Equality Act and Public Sector Equality Duty

In addition to the Gender Recognition Act breach, both instances above potentially breach the Equality Act 2010 and the Public Sector Equality Duty; both have caused considerable distress to staff and service users; both were the result staff not receiving appropriate equalities training.

Participants on my training workshops tell me they are confused and don’t know how to speak to trans people.  They are aware that they have to comply with equalities legislation, but are not sure how to do that.  Most people know not to discriminate – but the problem is harassment because people do not understand what constitutes harassment – This is the definition:


Harassment occurs when someone engages in unwanted behaviour which is related to a relevant protected characteristic and which has the purpose or effect of:

  • violating a persons dignity or
  • creating an intimidating, hostile, degrading, humiliating or offensive environment for the person.

The word ‘unwanted’ means ‘unwelcome’ or ‘uninvited’. It is not necessary for the person to say that they object to the behaviour for it to be unwanted.

I recently conducted some training in an organisation where a trans man had complained that staff were repeatedly using female pronouns despite him constantly reminding them that he found this upsetting. During the training we discussed this and I was told, “We do occasionally refer to her with the wrong pronouns, but it is doesn’t happen very often. The problem is that we have all known her a long time.”  The conversation continued and even after I had pointed out that they had just used the wrong pronouns, they continued to do so. It was not malicious, they really were finding it very difficult to change and didn’t even realise how often they were getting it wrong.

I have lived as a woman now for nearly 15 years, and there are still members of my family who refer to me by male pronouns – I find it irritating, especially if someone introduces me to audience  using the wrong pronouns. Continually using the wrong pronouns is considered to be harassment.

Here are a few other statements I have heard recently made by public sector employees which could be considered harassment and illustrate the level of confusion people have and the need for Transgender Awareness Training.   If you cannot understand the problem with any of those statements then you definitely need to attend training and at the very least spend a while reading other pages on this site.

“He’s changed sex so why does he want to be with a woman?”

“But if she is pregnant, how can she be treated as a man?”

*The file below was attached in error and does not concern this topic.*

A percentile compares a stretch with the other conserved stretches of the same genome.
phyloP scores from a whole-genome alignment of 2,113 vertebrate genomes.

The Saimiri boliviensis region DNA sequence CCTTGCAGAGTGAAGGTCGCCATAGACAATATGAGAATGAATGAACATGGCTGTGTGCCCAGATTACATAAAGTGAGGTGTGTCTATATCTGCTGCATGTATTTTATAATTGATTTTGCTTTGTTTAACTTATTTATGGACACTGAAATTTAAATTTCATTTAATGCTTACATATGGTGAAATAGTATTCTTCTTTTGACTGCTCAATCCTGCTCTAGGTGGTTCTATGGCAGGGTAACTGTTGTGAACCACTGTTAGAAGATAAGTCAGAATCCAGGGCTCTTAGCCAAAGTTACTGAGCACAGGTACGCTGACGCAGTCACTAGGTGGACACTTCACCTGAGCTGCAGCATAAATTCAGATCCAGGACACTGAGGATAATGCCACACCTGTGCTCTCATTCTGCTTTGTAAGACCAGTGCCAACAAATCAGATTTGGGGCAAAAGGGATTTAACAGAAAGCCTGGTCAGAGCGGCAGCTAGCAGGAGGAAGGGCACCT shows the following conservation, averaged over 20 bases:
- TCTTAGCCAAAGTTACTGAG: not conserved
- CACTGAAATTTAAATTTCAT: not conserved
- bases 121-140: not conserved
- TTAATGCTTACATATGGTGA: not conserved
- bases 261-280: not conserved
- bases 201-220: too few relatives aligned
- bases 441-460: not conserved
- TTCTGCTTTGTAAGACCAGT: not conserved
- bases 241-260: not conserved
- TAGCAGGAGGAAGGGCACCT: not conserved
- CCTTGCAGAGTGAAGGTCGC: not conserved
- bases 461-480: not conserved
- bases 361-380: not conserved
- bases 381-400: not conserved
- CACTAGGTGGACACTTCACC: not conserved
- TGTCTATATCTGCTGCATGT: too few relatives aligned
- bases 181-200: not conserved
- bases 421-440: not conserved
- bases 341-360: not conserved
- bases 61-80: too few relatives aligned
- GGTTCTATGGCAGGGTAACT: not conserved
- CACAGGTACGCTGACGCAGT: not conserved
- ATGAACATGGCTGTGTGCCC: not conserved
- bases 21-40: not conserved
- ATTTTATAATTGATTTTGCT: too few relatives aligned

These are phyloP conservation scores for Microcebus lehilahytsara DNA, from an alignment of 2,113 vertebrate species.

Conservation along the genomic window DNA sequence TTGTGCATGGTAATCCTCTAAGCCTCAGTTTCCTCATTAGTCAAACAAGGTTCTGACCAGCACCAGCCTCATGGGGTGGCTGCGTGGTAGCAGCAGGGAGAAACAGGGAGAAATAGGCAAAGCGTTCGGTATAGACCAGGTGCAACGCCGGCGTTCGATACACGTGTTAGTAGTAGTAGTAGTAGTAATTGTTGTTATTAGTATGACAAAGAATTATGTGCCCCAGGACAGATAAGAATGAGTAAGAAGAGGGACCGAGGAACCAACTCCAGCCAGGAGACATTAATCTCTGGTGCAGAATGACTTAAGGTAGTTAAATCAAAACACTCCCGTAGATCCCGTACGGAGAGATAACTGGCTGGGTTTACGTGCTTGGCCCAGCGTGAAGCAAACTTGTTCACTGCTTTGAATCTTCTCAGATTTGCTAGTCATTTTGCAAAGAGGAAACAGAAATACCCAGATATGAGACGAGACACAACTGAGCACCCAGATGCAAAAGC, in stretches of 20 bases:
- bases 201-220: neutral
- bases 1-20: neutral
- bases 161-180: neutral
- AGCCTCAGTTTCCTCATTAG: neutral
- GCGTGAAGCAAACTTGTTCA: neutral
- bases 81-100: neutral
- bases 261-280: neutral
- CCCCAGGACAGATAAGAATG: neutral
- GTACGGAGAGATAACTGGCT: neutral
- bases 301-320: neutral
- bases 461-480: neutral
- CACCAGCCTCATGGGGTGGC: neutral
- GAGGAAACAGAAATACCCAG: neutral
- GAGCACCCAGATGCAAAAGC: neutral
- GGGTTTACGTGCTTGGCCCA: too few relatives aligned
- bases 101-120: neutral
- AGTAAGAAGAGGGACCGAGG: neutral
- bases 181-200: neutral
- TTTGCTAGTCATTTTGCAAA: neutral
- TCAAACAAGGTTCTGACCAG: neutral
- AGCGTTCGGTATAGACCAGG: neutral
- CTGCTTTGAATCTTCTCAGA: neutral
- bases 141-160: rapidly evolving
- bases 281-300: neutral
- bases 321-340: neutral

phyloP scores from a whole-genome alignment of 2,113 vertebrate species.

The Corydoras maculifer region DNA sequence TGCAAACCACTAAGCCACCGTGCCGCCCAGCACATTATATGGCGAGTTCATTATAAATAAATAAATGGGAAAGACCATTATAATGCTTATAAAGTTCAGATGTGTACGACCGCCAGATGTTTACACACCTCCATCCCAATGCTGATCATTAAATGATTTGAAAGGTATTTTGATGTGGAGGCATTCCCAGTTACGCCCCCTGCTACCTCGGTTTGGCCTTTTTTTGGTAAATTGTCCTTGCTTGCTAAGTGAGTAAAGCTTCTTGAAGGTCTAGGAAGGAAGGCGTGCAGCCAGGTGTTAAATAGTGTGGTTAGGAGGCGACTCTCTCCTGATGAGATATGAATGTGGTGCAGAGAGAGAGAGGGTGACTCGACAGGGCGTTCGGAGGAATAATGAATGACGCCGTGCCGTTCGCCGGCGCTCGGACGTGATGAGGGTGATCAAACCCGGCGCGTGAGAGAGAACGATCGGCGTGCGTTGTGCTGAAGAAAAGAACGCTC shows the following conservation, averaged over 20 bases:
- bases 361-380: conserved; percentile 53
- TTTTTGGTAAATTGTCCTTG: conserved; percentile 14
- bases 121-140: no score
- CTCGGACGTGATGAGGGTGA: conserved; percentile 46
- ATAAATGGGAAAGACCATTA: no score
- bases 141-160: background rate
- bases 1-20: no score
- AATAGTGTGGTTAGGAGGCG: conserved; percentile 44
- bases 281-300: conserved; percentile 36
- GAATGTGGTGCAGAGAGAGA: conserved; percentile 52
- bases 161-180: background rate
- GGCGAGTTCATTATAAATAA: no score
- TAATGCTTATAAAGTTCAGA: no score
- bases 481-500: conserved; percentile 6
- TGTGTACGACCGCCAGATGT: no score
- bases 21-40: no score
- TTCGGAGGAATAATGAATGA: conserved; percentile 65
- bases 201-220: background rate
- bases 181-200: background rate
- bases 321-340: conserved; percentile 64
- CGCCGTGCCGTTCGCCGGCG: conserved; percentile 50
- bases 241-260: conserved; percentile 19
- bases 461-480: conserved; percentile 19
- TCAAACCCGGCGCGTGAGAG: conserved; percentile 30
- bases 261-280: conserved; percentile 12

“But if he hasn’t had surgery, surely he can’t use the female changing rooms?”

“The child’s father is a transgender which does complicate things”

The problem with many equalities breaches is that they do not appear to cost money. Management time is already paid for but in the current environment of public sector cuts, most organisations are struggling to deliver their core services and can ill afford to waste senior management time addressing breaches of equalities and changes to policy simply because of a lack of adequate Transgender Awareness Training.

Gender Identity is probably the last remaining civil rights frontier and whilst most people no longer discriminate openly against trans people, changing gender is difficult for people to understand.  Because we so heavily gender our society from the moment a child is born, any breach of gender norms tends to be viewed as weird, particularly men expressing femininity. Most of the discrimination and harassment is done behind our backs with sniggering and derogatory comment.

Transgender Awareness Training and Changing Attitudes

“How do you cope with it?” said my colleague leaning forward so as keep his voice down.

“Cope with what? I said. “All the people staring at you, talking about you, sniggering… ?”

“Where?” I said, turning in my seat to survey the people sitting around in the hotel lounge, apparently getting on with their own meetings.

“Oh, they’ve stopped now you’ve looked,” replied my colleague.

“Who was making comments?” I asked, raising my voice a little.

“Leave it” he said quickly raising his hand a little, obviously mortified by the thought that I might make a scene and further embarrass him.

I relaxed. “I cope with it because I don’t see it,” I said. “People do it behind my back – they hide their prejudice.”

That conversation was a real incident that happened shortly after I first changed gender and started to develop my Transgender Awareness Training workshop. Since then the law has changed beyond recognition and most organisations have in place equality policies to help ensure that everyone is treated fairly and is protected from discrimination, harassment and victimisation.

Unfortunately those changes in the law have had an unplanned effect. Because people know they will be disciplined if they behave or speak inappropriately they have learned not to be seen to discriminate. Changing the law does not change attitudes and beliefs, especially when no-one understands the issues. All too often the subject of sexual orientation is mixed up with Gender Identity causing further hurt and confusion for everyone.